Usually, the misunderstandings come from trying to apply the physics of a closed system of fixed diameter pipes with a fixed fluid volume and pump capacity to cardiovascular physiology, which has more variables.

Thanks for the reply. I think my main confusion arose when thinking about the effects of compliance of a vessel on local blood pressure in comparison to what bernoulli's equation would predict. If a vessel had high compliance, then when some volume of blood is injected into it, it would stretch, but pressure would not increase very much. What confused me was that if it stretches, then continuity equation would predict velocity to go down, and bernoulli's would then predict pressure to go up. But I guess if blood is being "added" sort of, then flow isn't constant and bernoulli's and the continuity equation wouldn't really apply then.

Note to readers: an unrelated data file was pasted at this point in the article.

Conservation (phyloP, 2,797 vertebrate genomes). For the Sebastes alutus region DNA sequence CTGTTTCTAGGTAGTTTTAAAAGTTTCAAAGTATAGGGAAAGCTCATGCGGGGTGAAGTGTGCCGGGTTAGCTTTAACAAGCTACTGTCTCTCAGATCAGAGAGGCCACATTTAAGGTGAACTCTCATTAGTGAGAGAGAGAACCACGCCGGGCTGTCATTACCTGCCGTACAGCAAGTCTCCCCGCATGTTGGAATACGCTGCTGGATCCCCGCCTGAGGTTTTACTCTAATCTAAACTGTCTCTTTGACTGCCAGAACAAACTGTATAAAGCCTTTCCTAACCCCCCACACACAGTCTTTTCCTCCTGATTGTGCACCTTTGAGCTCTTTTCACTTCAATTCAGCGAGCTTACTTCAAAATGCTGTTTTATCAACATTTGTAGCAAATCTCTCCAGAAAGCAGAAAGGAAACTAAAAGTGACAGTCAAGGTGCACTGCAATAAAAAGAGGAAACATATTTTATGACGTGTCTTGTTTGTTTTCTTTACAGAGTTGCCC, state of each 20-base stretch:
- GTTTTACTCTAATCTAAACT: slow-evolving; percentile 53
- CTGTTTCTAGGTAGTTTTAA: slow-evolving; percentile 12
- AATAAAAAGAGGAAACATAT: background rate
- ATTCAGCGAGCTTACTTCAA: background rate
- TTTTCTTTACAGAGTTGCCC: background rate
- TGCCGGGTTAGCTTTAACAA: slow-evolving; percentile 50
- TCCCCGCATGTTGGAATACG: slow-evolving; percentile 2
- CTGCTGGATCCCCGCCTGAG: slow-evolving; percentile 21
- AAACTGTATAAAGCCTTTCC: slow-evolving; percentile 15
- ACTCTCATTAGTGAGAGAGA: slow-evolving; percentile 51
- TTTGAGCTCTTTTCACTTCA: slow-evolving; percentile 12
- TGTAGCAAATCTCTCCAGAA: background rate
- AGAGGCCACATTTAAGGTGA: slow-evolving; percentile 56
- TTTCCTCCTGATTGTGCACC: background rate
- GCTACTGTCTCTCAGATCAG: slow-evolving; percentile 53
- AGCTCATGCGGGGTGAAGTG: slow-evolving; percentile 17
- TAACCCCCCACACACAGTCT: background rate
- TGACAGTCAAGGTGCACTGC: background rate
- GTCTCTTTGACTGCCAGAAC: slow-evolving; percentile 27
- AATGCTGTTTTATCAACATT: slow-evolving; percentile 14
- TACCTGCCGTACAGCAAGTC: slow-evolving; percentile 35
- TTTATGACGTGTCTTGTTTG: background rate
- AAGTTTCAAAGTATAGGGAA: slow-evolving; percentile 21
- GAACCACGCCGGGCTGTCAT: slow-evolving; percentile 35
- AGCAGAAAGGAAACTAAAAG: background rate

Another thing, most resources say that blood flow is constant in each part of the circulatory system, but I don't see how this is the case, since different parts have different resistances, and so wouldn't local flow rates vary? Say if arterioles constricted, wouldn't there be less flow through them, and then blood would "pool up" upstream?

One other thing that has been confusing me recently is how or why the pulmonary circuit operates at a much lower pressure. If stroke volume is the same from the RV and LV, then the same amount of blood is ejected per contraction. I don't know if this is the right way of looking at it, but if each ventricle is ejecting the same amount (mass) of blood at the same rate, then I would think that the force acting on them is the same since f=ma, and since force is proportional to pressure I would think pressure would be the same? To add to that, I am assuming (not totally sure) that the pulmonary circulation is a fair bit lower in volume than the systemic side, and since the pulmonary circuit takes the entire cardiac output, wouldn't pressure be expected to be larger just due to the fact that its the same amount of blood in a smaller space?

Too many questions.. thanks for any feedback